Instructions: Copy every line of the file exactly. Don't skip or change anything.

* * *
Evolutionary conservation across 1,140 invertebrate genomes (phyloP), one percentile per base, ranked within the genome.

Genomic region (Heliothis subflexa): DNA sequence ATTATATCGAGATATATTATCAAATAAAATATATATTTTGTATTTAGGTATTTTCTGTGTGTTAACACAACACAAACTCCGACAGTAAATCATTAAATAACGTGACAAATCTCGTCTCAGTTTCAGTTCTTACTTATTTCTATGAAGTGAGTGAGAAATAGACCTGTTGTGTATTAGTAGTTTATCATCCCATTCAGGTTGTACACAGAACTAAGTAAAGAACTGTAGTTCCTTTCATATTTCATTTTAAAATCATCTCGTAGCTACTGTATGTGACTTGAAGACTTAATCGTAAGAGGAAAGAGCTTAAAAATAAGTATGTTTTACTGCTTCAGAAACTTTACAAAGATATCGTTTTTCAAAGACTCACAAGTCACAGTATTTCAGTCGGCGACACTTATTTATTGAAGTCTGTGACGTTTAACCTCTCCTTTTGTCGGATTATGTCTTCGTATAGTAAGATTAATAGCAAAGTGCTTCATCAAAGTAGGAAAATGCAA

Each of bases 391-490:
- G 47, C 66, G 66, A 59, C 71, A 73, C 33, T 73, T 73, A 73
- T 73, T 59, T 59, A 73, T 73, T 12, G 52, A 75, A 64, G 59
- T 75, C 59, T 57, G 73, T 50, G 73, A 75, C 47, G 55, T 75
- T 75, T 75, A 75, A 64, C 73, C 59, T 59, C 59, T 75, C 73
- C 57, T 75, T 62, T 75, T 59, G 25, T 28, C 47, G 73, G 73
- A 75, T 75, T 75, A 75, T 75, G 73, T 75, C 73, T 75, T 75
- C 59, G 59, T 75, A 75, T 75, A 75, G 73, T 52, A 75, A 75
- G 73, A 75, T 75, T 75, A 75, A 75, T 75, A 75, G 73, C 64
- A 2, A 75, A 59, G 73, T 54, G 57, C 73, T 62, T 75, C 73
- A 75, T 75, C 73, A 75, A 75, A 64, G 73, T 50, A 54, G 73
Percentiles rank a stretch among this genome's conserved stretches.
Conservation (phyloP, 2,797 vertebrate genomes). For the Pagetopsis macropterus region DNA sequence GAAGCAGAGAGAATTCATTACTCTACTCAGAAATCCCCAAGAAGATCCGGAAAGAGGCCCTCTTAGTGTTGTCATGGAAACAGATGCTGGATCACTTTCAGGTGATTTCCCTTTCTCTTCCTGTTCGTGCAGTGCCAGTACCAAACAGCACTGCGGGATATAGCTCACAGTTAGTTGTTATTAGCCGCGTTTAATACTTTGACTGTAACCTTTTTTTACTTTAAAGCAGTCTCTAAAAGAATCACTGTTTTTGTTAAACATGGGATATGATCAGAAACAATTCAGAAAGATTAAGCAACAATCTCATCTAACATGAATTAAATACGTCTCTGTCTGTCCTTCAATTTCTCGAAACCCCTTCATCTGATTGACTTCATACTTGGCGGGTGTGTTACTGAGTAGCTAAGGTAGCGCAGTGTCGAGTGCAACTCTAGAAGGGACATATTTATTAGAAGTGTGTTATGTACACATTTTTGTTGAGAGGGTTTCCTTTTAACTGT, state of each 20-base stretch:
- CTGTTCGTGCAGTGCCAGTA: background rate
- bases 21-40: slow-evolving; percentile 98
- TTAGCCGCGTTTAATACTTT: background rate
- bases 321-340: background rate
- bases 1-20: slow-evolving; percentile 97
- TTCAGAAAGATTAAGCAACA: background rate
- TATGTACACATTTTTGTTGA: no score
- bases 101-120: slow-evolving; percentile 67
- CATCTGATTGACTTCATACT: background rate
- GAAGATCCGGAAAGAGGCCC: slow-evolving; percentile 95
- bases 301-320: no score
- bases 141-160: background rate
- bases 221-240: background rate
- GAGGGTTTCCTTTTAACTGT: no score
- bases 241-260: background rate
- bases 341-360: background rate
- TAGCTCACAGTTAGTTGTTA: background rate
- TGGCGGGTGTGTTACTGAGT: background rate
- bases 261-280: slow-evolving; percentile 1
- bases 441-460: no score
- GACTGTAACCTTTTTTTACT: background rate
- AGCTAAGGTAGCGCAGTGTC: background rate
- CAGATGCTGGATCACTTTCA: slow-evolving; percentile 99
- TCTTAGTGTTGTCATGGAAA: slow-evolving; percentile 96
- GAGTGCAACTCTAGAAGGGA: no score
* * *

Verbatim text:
Evolutionary conservation across 1,140 invertebrate genomes (phyloP), one percentile per base, ranked within the genome.

Genomic region (Heliothis subflexa): DNA sequence ATTATATCGAGATATATTATCAAATAAAATATATATTTTGTATTTAGGTATTTTCTGTGTGTTAACACAACACAAACTCCGACAGTAAATCATTAAATAACGTGACAAATCTCGTCTCAGTTTCAGTTCTTACTTATTTCTATGAAGTGAGTGAGAAATAGACCTGTTGTGTATTAGTAGTTTATCATCCCATTCAGGTTGTACACAGAACTAAGTAAAGAACTGTAGTTCCTTTCATATTTCATTTTAAAATCATCTCGTAGCTACTGTATGTGACTTGAAGACTTAATCGTAAGAGGAAAGAGCTTAAAAATAAGTATGTTTTACTGCTTCAGAAACTTTACAAAGATATCGTTTTTCAAAGACTCACAAGTCACAGTATTTCAGTCGGCGACACTTATTTATTGAAGTCTGTGACGTTTAACCTCTCCTTTTGTCGGATTATGTCTTCGTATAGTAAGATTAATAGCAAAGTGCTTCATCAAAGTAGGAAAATGCAA

Each of bases 391-490:
- G 47, C 66, G 66, A 59, C 71, A 73, C 33, T 73, T 73, A 73
- T 73, T 59, T 59, A 73, T 73, T 12, G 52, A 75, A 64, G 59
- T 75, C 59, T 57, G 73, T 50, G 73, A 75, C 47, G 55, T 75
- T 75, T 75, A 75, A 64, C 73, C 59, T 59, C 59, T 75, C 73
- C 57, T 75, T 62, T 75, T 59, G 25, T 28, C 47, G 73, G 73
- A 75, T 75, T 75, A 75, T 75, G 73, T 75, C 73, T 75, T 75
- C 59, G 59, T 75, A 75, T 75, A 75, G 73, T 52, A 75, A 75
- G 73, A 75, T 75, T 75, A 75, A 75, T 75, A 75, G 73, C 64
- A 2, A 75, A 59, G 73, T 54, G 57, C 73, T 62, T 75, C 73
- A 75, T 75, C 73, A 75, A 75, A 64, G 73, T 50, A 54, G 73
Percentiles rank a stretch among this genome's conserved stretches.
Conservation (phyloP, 2,797 vertebrate genomes). For the Pagetopsis macropterus region DNA sequence GAAGCAGAGAGAATTCATTACTCTACTCAGAAATCCCCAAGAAGATCCGGAAAGAGGCCCTCTTAGTGTTGTCATGGAAACAGATGCTGGATCACTTTCAGGTGATTTCCCTTTCTCTTCCTGTTCGTGCAGTGCCAGTACCAAACAGCACTGCGGGATATAGCTCACAGTTAGTTGTTATTAGCCGCGTTTAATACTTTGACTGTAACCTTTTTTTACTTTAAAGCAGTCTCTAAAAGAATCACTGTTTTTGTTAAACATGGGATATGATCAGAAACAATTCAGAAAGATTAAGCAACAATCTCATCTAACATGAATTAAATACGTCTCTGTCTGTCCTTCAATTTCTCGAAACCCCTTCATCTGATTGACTTCATACTTGGCGGGTGTGTTACTGAGTAGCTAAGGTAGCGCAGTGTCGAGTGCAACTCTAGAAGGGACATATTTATTAGAAGTGTGTTATGTACACATTTTTGTTGAGAGGGTTTCCTTTTAACTGT, state of each 20-base stretch:
- CTGTTCGTGCAGTGCCAGTA: background rate
- bases 21-40: slow-evolving; percentile 98
- TTAGCCGCGTTTAATACTTT: background rate
- bases 321-340: background rate
- bases 1-20: slow-evolving; percentile 97
- TTCAGAAAGATTAAGCAACA: background rate
- TATGTACACATTTTTGTTGA: no score
- bases 101-120: slow-evolving; percentile 67
- CATCTGATTGACTTCATACT: background rate
- GAAGATCCGGAAAGAGGCCC: slow-evolving; percentile 95
- bases 301-320: no score
- bases 141-160: background rate
- bases 221-240: background rate
- GAGGGTTTCCTTTTAACTGT: no score
- bases 241-260: background rate
- bases 341-360: background rate
- TAGCTCACAGTTAGTTGTTA: background rate
- TGGCGGGTGTGTTACTGAGT: background rate
- bases 261-280: slow-evolving; percentile 1
- bases 441-460: no score
- GACTGTAACCTTTTTTTACT: background rate
- AGCTAAGGTAGCGCAGTGTC: background rate
- CAGATGCTGGATCACTTTCA: slow-evolving; percentile 99
- TCTTAGTGTTGTCATGGAAA: slow-evolving; percentile 96
- GAGTGCAACTCTAGAAGGGA: no score